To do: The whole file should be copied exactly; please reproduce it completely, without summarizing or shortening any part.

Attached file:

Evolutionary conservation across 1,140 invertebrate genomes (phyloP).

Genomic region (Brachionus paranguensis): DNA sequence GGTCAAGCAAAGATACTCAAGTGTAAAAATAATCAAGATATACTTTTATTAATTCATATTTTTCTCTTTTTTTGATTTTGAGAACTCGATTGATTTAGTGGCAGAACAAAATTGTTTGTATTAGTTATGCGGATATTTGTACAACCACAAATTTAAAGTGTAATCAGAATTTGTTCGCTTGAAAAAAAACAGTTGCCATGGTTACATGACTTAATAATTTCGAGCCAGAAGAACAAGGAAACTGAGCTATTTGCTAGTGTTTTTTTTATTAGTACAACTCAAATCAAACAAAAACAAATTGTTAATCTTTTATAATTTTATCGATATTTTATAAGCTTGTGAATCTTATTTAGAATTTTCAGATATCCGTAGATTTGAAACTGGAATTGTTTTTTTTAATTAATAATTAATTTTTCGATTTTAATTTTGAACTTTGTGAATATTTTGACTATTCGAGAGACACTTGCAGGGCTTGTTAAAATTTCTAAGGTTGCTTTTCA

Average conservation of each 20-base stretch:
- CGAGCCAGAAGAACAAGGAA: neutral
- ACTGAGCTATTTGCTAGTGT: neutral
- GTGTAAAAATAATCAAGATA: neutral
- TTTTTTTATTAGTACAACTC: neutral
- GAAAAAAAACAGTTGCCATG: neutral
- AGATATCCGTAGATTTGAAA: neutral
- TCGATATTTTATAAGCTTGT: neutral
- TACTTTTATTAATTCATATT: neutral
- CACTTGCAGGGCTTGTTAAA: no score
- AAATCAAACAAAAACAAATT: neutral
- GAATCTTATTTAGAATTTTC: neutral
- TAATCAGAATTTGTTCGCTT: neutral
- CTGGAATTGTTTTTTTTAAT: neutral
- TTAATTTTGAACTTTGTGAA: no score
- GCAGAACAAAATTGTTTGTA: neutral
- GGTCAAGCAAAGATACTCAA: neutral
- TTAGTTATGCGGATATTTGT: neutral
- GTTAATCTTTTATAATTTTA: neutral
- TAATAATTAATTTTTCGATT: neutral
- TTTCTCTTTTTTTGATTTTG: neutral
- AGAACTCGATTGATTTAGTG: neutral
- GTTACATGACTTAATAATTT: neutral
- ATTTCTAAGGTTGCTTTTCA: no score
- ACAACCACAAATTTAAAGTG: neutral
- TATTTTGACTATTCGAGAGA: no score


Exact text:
Evolutionary conservation across 1,140 invertebrate genomes (phyloP).

Genomic region (Brachionus paranguensis): DNA sequence GGTCAAGCAAAGATACTCAAGTGTAAAAATAATCAAGATATACTTTTATTAATTCATATTTTTCTCTTTTTTTGATTTTGAGAACTCGATTGATTTAGTGGCAGAACAAAATTGTTTGTATTAGTTATGCGGATATTTGTACAACCACAAATTTAAAGTGTAATCAGAATTTGTTCGCTTGAAAAAAAACAGTTGCCATGGTTACATGACTTAATAATTTCGAGCCAGAAGAACAAGGAAACTGAGCTATTTGCTAGTGTTTTTTTTATTAGTACAACTCAAATCAAACAAAAACAAATTGTTAATCTTTTATAATTTTATCGATATTTTATAAGCTTGTGAATCTTATTTAGAATTTTCAGATATCCGTAGATTTGAAACTGGAATTGTTTTTTTTAATTAATAATTAATTTTTCGATTTTAATTTTGAACTTTGTGAATATTTTGACTATTCGAGAGACACTTGCAGGGCTTGTTAAAATTTCTAAGGTTGCTTTTCA

Average conservation of each 20-base stretch:
- CGAGCCAGAAGAACAAGGAA: neutral
- ACTGAGCTATTTGCTAGTGT: neutral
- GTGTAAAAATAATCAAGATA: neutral
- TTTTTTTATTAGTACAACTC: neutral
- GAAAAAAAACAGTTGCCATG: neutral
- AGATATCCGTAGATTTGAAA: neutral
- TCGATATTTTATAAGCTTGT: neutral
- TACTTTTATTAATTCATATT: neutral
- CACTTGCAGGGCTTGTTAAA: no score
- AAATCAAACAAAAACAAATT: neutral
- GAATCTTATTTAGAATTTTC: neutral
- TAATCAGAATTTGTTCGCTT: neutral
- CTGGAATTGTTTTTTTTAAT: neutral
- TTAATTTTGAACTTTGTGAA: no score
- GCAGAACAAAATTGTTTGTA: neutral
- GGTCAAGCAAAGATACTCAA: neutral
- TTAGTTATGCGGATATTTGT: neutral
- GTTAATCTTTTATAATTTTA: neutral
- TAATAATTAATTTTTCGATT: neutral
- TTTCTCTTTTTTTGATTTTG: neutral
- AGAACTCGATTGATTTAGTG: neutral
- GTTACATGACTTAATAATTT: neutral
- ATTTCTAAGGTTGCTTTTCA: no score
- ACAACCACAAATTTAAAGTG: neutral
- TATTTTGACTATTCGAGAGA: no score